Because of COVID-19, we cannot fill our chapter house to normal capacity, making it cost-prohibitive to hire a chef or kitchen service. Is there anything we can do that will allow members to use the commercial kitchen? Could we do waivers or require them to have their own renters insurance?

In “normal times,” we strongly discourage allowing members or anyone other than trained staff use the commercial kitchen. We are concerned from a safety standpoint because there are so many opportunities for injury in any kitchen and particularly a commercial kitchen where the equipment can be even more difficult to operate without training. If members are preparing food for other residents, it also can create problems with Workers’ Compensation insurance – it can make it difficult to be able to determine if an injury occurred when the member was working or if it happened during time when she was just a resident.

That’s all of the risk management “stuff.” There isn’t anything specifically in the insurance policies that actually specify this however, so there aren’t any exclusions in the policies that would create coverage problems if you did ultimately decide that it is worth the liability that you might take on to allow members to access the commercial kitchen to prepare foods for themselves. This is an unusual year, and we understand that you will need to get creative in order to make things work. We would recommend that, if possible, you should still have some controls in place for the commercial kitchen – such as removing equipment that they could really do without, such as the commercial stand mixer, deli slicer or other items that wouldn’t be included in a residential kitchen, and locking the kitchen overnight if possible, especially if there is another corner that you could tuck a refrigerator and microwave. You’ll also need to impress upon the residents that it will be up to all of them to maintain safety in the kitchen, just like it will be up to all of them to keep everyone safe from COVID-19.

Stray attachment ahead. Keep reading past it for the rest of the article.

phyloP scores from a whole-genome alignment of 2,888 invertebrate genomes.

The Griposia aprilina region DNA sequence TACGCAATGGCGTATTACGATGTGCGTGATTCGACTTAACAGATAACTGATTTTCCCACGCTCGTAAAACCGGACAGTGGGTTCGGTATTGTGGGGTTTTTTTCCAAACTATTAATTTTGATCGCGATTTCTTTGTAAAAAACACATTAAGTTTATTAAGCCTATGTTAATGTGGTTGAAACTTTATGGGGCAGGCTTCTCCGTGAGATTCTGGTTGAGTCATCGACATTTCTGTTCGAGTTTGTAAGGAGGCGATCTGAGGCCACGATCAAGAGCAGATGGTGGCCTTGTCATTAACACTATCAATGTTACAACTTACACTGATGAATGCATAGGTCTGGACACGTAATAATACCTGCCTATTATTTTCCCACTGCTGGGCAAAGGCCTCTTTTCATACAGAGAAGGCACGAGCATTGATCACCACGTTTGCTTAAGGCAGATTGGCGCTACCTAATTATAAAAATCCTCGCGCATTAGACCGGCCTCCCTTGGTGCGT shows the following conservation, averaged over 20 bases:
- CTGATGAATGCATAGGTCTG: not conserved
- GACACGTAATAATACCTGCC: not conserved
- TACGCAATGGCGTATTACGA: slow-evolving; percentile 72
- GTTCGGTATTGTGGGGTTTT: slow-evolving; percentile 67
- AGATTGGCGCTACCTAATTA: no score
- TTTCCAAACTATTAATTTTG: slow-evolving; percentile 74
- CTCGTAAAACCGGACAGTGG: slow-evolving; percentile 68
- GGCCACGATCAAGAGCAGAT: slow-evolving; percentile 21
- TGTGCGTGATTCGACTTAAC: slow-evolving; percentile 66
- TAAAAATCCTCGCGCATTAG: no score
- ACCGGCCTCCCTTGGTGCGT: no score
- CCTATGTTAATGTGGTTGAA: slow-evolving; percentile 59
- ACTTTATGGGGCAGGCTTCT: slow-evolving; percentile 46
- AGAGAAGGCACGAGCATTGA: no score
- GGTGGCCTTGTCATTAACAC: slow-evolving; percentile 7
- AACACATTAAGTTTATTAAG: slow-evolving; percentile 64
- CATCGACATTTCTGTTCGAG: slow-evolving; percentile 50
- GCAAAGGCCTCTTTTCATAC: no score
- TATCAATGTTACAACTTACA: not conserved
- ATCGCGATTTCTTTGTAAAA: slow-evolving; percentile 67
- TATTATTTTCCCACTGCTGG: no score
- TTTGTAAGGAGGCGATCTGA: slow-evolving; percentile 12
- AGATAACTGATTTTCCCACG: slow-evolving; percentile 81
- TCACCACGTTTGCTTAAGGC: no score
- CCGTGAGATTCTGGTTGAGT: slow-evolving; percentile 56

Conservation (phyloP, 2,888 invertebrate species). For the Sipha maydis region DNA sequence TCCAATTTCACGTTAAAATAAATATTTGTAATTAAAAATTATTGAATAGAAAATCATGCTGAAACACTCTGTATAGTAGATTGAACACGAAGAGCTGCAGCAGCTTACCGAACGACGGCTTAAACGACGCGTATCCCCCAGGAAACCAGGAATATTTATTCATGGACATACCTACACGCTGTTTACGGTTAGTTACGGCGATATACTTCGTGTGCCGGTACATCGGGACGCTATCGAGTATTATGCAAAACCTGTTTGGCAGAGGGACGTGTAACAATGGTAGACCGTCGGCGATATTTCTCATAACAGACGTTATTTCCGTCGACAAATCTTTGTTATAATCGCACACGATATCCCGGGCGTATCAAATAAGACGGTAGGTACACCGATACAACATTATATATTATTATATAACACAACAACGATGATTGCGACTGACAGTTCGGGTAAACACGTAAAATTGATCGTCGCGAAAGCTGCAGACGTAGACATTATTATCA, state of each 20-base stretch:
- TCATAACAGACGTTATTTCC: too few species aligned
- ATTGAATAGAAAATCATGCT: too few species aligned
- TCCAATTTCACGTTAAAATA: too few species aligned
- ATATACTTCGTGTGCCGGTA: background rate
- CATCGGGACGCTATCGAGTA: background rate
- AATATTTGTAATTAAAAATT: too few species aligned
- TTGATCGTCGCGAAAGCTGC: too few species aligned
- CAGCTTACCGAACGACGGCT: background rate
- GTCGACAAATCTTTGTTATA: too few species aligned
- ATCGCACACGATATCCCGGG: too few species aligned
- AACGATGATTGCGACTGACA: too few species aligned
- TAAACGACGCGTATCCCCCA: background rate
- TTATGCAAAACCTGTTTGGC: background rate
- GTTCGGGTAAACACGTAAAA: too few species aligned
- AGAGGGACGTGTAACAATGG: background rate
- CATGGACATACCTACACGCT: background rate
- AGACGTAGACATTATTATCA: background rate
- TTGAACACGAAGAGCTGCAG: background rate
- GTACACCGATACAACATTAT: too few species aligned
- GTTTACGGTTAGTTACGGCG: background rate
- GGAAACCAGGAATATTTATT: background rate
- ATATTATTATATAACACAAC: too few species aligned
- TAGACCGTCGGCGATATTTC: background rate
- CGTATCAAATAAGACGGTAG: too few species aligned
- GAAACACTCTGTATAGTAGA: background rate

Does MJ have a stance on gas range versus electric stove for chapters with live-in members who utilize the kitchen to cook?

We typically discourage members from having access to kitchen equipment beyond just a toaster, microwave, coffee maker and refrigerator.  This is particularly important in houses that have commercial kitchens because the stoves, ovens, etc as well as other large equipment that can be tricky and unsafe to operate without special training.  While we understand that there are many members that live in smaller residential-type houses around the country that do have access to residential kitchen equipment,  we are concerned that there are risks associated with allowing members even that kind of equipment – burns, leaving the oven on and setting fire, etc. As with most things, it is up to each organization to determine if they are comfortable with the level of risk.

That all said, I would think that an electric range would be safer than a gas range because you avoid the chance of a gas leak or catching something on fire from the regular open flame.